I guess your on a roll....

  57. "Interesting, mat, that bullets or the threat of them rule all the Parties in the Middle East, not ballots."


    At less than 2 percent public approval, the only mandate that Olmert and his government has is to resign. Of course, the reason they don't resign is because they are more influenced by money than the public's will. As such, I personally would have no problem putting a bullet to the back of these politicians head myself. I'm just that kind of a heartless bigot.

  58. mətušélaḥ said... At less than 2 percent public approval, the only mandate that Olmert and his government has is to resign.

    It's actually 8 % but who cares, he's not popular, but your not understanding how Israeli governments work, the truth? he's fine in power at the moment, it doesnt matter who is in charge, israel is expected to make concessions to the palios, leave disputed lands to the retards and tow the line that the UN, Quartet and the USA demand of her.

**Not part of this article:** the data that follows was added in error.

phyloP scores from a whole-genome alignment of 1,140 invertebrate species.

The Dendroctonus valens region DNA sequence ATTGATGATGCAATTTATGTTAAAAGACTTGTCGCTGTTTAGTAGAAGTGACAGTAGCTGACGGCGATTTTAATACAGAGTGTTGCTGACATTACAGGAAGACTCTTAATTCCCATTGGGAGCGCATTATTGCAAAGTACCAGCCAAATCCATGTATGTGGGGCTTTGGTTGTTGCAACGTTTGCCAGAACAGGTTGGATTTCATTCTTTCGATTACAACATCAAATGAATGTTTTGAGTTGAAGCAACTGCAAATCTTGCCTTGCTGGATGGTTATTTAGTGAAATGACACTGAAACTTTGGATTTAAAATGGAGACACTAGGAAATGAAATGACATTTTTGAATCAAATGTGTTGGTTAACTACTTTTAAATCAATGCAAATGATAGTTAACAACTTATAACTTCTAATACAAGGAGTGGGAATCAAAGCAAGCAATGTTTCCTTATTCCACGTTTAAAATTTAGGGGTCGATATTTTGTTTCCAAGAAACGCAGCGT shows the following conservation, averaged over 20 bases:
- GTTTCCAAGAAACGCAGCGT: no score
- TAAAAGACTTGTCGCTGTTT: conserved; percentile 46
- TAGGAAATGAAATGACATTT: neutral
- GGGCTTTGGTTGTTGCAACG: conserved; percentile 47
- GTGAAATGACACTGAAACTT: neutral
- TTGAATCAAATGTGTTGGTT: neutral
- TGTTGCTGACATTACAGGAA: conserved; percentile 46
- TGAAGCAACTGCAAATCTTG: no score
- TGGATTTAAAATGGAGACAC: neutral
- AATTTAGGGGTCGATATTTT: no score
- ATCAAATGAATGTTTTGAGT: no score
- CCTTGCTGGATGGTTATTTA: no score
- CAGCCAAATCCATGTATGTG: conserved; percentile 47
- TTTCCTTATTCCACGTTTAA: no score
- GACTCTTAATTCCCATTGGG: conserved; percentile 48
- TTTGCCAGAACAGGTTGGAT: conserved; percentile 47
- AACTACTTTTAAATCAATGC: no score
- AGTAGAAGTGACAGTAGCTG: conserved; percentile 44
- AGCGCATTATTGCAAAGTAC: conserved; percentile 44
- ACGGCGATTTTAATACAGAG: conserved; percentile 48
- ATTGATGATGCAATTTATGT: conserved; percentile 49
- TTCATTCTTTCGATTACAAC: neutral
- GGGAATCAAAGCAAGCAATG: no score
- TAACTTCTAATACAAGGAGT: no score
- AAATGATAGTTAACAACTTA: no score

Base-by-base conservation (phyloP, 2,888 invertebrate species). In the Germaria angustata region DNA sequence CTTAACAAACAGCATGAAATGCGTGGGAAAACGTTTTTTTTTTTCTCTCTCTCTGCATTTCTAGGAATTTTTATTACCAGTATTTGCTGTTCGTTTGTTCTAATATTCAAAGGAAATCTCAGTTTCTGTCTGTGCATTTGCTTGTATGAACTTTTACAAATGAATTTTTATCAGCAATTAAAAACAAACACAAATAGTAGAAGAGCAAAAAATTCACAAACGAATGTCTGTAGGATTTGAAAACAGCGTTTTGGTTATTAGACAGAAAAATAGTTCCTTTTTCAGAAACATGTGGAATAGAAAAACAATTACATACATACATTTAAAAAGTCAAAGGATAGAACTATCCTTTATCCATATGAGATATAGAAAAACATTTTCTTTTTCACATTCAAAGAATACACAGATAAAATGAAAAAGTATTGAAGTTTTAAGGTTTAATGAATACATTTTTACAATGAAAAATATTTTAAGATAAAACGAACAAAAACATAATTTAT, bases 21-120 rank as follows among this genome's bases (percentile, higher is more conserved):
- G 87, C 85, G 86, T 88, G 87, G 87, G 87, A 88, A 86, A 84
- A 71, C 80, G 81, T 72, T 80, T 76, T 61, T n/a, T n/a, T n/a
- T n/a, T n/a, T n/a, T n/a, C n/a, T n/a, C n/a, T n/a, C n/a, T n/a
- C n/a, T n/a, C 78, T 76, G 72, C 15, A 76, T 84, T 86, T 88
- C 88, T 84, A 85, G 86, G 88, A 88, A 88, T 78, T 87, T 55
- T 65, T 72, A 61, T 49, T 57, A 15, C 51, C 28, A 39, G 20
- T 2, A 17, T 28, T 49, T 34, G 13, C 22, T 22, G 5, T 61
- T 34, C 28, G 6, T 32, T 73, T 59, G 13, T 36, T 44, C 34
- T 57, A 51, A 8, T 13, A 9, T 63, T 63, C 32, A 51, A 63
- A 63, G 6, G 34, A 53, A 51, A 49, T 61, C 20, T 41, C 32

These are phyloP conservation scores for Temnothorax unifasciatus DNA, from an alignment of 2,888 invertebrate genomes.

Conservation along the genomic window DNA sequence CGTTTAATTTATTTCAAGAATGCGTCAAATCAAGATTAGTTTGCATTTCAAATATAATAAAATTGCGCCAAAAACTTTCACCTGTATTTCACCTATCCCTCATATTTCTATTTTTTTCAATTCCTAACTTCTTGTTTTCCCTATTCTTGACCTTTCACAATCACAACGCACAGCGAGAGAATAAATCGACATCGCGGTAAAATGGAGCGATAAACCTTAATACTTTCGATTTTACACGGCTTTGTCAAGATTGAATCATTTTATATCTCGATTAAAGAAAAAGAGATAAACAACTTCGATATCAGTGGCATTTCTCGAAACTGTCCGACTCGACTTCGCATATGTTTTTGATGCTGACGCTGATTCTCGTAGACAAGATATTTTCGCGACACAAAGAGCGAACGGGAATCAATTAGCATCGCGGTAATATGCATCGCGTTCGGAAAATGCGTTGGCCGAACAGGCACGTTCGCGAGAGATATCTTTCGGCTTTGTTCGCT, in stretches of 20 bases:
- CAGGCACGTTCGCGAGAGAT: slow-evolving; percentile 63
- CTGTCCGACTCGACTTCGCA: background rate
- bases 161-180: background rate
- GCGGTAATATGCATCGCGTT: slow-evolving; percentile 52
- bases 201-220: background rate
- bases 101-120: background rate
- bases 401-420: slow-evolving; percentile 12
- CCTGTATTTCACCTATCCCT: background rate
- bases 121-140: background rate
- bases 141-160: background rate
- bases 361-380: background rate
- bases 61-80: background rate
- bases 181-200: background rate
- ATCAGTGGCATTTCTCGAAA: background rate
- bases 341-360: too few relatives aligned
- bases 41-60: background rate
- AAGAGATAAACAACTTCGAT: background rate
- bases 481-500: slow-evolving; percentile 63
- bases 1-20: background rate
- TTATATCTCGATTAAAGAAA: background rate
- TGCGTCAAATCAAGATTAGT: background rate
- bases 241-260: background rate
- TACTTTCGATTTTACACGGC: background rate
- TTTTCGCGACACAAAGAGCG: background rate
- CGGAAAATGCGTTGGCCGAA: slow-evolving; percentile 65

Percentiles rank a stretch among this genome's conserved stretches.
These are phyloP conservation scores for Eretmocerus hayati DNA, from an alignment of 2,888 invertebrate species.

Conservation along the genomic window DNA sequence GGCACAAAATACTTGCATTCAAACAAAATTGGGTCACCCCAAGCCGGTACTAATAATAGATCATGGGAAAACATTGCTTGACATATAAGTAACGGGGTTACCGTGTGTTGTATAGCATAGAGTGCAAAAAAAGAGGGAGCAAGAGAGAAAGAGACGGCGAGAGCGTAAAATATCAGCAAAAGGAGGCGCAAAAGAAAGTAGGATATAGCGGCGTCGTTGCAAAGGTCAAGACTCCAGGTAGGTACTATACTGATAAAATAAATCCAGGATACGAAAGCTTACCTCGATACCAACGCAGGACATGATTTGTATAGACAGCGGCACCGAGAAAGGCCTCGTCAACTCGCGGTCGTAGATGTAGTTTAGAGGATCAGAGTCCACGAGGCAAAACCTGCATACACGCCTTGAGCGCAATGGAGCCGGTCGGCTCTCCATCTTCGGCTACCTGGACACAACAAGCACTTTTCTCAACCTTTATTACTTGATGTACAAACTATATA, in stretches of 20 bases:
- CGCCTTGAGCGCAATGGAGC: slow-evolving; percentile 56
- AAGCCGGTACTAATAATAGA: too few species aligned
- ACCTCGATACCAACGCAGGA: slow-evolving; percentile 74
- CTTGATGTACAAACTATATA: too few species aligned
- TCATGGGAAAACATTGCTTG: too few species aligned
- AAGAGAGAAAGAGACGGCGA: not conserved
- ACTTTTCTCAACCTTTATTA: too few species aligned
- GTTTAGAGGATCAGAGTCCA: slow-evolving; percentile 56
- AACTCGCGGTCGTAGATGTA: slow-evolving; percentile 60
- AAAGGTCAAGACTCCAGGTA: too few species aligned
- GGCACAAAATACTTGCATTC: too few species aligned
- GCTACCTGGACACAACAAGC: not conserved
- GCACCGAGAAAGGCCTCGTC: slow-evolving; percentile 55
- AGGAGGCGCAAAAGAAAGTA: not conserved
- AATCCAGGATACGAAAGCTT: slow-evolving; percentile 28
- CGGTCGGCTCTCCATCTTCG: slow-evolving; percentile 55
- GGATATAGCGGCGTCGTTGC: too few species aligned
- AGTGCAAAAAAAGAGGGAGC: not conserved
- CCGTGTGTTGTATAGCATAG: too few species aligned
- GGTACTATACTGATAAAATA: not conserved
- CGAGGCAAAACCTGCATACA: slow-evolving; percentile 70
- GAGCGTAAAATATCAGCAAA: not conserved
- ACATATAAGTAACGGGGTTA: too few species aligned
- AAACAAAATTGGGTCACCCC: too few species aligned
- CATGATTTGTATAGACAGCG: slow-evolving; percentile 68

mətušélaḥ said... Of course, the reason they don't resign is because they are more influenced by money than the public's will.

    hardly, it's neither... public will and money are not the issues, but that's what sounds good to the general public. The bigger issues are water, borders, the WAR that is coming with Iran, syria, golan, the retarded palios, resettlement of the Jews forced out of gaza and soon to be west bank, schools, and on and on..

    dont be so cynical, money and power always comes with the job but this is NOT why anyone from bibi to olmert is doing what they do..

    as for public opinion, they can VOTE in the next scheduled election, just like here in the usa

    mətušélaḥ said...As such, I personally would have no problem putting a bullet to the back of these politicians head myself. I'm just that kind of a heartless bigot.

    yep pretty heartless, i personally like olmert as a man, not a leader, but if you could read some of the things I have read, it is quite a scary role he plays being the head of the Jewish state.

    Israel has been at war for 60 years, she has 1/650th of the land of the middle east, no oil, water supplies being cut off and a trillion dollar group of enemies that have no shortage of cash, will or ways to try to murder any jew they can stick a knife into... and now these same retards, supplied by china, france and russia have longer ranger misslies, rockets and who KNOWS what...

    so sorry if i dont share your bullet in the back of olmerts head idea....

  59. WIO,

    Olmert can very easily dissolve these expectations for Israeli concessions. I have no patience for his brand of dumb animal, and would have no problems in putting such out of my misery.